In Split-Level, set as the nation recoils from Nixon, Alex Pearl is about to commit the first major transgression of her life. But why shouldn’t she remain an officially contented, soon-to-turn- thirty wife? She’s got a lovely home in an upscale Jersey suburb, two precocious daughters, and a charming husband, Donny. But Alex can no longer deny she craves more—some infusion of passion into the cul-de-sac world she inhabits. After she receives a phone call from her babysitter’s mother reporting Donny took the teen for a midnight ride, promising he’d teach her how to drive, Alex urges they visit Marriage Mountain, the quintessential 1970s “healing couples’ sanctuary.” Though Donny accedes, he becomes obsessed with the manifesto: A Different Proposition—and its vision of how multiple couples can live together in spouse-swapping bliss. At first Alex scoffs, but soon she gives Donny much more than he bargained for. After he targets the perfect couple to collude in his fantasy, Alex discovers her desire for love escalating to new heights—along with a willingness to risk everything. Split-Level evokes a pivotal moment in the story of American matrimony, when it seemed as if an open marriage might open hearts as well.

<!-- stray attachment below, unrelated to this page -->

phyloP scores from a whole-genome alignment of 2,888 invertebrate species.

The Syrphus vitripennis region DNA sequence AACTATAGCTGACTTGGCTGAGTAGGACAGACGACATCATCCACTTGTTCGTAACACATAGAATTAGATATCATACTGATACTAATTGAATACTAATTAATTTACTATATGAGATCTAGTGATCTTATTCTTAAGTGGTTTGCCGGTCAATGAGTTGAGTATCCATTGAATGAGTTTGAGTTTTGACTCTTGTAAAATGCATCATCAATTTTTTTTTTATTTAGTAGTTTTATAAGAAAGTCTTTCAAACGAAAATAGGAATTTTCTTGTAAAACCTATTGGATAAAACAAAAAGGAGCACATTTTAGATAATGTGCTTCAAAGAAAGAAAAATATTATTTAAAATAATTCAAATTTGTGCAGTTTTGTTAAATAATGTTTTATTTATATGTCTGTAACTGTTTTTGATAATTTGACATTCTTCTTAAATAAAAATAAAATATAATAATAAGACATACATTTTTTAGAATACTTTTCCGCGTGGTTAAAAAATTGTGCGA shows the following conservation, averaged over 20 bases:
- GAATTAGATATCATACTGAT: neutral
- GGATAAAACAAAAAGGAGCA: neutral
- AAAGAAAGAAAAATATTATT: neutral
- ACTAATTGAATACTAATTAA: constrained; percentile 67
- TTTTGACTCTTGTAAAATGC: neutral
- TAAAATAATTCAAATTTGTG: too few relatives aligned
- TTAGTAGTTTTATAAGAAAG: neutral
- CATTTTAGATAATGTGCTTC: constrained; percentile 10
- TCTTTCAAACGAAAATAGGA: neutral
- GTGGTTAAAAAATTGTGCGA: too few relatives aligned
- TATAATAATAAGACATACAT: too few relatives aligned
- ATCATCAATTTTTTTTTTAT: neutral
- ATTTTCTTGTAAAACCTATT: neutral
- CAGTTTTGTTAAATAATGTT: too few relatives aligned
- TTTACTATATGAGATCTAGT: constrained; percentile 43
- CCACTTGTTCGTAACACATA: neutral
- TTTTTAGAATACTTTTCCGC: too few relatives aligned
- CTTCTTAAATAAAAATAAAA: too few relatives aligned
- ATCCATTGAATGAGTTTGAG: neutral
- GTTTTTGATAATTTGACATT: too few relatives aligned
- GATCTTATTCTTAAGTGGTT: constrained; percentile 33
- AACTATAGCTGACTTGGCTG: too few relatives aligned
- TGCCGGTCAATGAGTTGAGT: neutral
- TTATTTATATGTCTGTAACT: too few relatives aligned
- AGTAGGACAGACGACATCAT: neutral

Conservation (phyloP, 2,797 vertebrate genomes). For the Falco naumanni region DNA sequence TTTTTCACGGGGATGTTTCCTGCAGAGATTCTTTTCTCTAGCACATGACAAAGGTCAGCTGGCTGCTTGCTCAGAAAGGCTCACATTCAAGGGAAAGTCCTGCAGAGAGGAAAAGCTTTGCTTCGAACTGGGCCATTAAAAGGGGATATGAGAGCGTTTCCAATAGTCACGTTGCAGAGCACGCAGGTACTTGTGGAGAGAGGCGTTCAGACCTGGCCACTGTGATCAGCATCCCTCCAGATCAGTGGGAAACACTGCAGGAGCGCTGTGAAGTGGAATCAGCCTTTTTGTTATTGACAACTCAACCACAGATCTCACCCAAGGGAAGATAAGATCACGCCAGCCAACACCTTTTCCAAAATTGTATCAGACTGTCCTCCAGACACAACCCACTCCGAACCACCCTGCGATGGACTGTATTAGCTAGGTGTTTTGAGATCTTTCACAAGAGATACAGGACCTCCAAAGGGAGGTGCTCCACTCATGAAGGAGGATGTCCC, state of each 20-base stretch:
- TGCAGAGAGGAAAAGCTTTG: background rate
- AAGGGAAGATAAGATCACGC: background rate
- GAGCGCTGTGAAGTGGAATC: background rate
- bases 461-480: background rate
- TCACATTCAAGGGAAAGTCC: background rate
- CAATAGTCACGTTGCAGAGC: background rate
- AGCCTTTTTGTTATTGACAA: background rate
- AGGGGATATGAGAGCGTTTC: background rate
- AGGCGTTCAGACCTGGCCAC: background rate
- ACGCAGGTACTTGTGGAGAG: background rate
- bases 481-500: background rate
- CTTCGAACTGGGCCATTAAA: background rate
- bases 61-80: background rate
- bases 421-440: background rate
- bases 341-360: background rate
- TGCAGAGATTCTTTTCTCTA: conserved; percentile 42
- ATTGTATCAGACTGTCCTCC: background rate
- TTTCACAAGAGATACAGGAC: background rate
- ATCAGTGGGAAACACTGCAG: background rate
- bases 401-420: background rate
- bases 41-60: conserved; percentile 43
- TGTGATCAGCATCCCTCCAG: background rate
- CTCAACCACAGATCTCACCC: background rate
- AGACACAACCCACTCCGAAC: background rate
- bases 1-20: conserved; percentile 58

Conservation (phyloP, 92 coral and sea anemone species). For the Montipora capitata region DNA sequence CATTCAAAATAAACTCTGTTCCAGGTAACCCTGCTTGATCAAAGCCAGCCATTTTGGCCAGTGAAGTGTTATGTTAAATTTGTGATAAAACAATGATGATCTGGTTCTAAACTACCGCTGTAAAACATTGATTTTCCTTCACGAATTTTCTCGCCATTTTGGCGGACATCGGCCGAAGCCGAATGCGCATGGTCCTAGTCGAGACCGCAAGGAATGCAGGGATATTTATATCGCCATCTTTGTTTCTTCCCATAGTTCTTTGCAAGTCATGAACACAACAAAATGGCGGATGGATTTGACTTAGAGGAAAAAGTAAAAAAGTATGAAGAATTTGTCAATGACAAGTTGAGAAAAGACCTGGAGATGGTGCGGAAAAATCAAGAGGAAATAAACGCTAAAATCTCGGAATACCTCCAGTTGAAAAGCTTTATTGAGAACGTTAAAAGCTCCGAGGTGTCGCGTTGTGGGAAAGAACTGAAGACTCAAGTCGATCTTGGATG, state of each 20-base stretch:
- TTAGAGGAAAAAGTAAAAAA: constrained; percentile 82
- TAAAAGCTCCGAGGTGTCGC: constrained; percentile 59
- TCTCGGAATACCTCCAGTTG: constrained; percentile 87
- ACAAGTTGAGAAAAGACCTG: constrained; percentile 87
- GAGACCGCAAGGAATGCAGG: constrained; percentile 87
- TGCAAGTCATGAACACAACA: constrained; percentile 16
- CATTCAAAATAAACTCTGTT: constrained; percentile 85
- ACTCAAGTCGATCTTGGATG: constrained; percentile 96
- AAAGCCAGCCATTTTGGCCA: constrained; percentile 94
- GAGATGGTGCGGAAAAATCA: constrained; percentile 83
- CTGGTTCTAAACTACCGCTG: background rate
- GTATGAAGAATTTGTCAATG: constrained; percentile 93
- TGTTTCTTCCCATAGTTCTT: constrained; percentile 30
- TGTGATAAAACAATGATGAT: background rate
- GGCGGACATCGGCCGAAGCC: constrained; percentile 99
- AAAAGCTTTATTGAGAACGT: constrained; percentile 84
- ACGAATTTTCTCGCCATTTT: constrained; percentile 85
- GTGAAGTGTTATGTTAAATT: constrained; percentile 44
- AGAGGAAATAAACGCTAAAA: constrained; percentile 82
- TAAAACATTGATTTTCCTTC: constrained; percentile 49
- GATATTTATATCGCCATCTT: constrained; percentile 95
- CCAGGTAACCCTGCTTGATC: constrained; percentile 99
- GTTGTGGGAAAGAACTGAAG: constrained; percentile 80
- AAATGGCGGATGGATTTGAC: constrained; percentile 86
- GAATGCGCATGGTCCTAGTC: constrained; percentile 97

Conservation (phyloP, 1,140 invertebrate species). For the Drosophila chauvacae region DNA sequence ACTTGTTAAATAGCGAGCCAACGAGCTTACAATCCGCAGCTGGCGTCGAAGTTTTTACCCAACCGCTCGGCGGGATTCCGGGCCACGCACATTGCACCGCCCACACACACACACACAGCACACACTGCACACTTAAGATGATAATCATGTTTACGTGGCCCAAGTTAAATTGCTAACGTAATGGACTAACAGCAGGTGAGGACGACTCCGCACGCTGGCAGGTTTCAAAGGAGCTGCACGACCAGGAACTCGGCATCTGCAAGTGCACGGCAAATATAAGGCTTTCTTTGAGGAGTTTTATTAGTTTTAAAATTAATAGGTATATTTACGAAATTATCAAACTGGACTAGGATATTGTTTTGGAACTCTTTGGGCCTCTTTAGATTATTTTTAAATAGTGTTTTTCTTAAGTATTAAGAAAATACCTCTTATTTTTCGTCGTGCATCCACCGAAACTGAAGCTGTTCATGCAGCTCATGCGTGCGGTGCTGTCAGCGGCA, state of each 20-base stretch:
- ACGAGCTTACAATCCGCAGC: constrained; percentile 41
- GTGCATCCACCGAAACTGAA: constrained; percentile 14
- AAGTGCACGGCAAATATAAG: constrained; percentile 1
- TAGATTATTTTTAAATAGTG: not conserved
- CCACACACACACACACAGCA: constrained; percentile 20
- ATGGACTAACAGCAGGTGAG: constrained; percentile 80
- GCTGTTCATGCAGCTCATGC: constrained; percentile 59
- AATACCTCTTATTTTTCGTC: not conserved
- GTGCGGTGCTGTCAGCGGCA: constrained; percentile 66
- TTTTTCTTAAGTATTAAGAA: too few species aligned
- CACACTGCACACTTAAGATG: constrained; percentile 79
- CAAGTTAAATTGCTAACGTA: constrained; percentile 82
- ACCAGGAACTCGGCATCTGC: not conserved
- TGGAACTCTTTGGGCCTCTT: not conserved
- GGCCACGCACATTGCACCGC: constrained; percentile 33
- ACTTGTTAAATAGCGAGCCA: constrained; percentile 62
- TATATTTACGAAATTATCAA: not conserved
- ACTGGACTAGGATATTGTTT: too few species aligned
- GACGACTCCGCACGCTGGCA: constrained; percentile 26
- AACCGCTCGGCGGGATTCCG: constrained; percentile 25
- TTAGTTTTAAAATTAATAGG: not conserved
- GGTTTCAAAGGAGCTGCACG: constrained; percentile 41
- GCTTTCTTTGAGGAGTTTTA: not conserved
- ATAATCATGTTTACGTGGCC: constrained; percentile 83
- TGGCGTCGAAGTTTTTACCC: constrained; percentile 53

Available May 7, 2019
Pre-order now on Amazon.
"With humor and poignancy, Berger brings us to the depths of how frightening it is to lose all trust in those we love, and the uncertainty that all we thought we had might slide away."
—Nahid Rachlin, author of Persian Girls and Foreigner
"Ah, the 1970s. Mini- skirts. Suburbia. Tie-dye and the freewheeling era of the so-called open marriage. Boritz Berger’s sly, smart second novel, written in prose as glorious as the era’s iconic Tequila Sunrise, gives us an on-the-verge-of-an-adventure heroine, who comes to realize that sometimes having the life you desperately need means giving up the life you desperately want."
—Caroline Leavitt, New York Times Bestselling author of Pictures of You and Is This Tomorrow
"In her latest novel, Split Level, Sande Boritz Berger paints a vivid picture of the early 1970s, a time when the sexual revolution was making its way through the suburbs of America. With equal parts humor and heart, Berger explores the anguish of a marriage coming apart and how some will go to any lengths to mend it."
—Laurie Gelman, author of Class Mom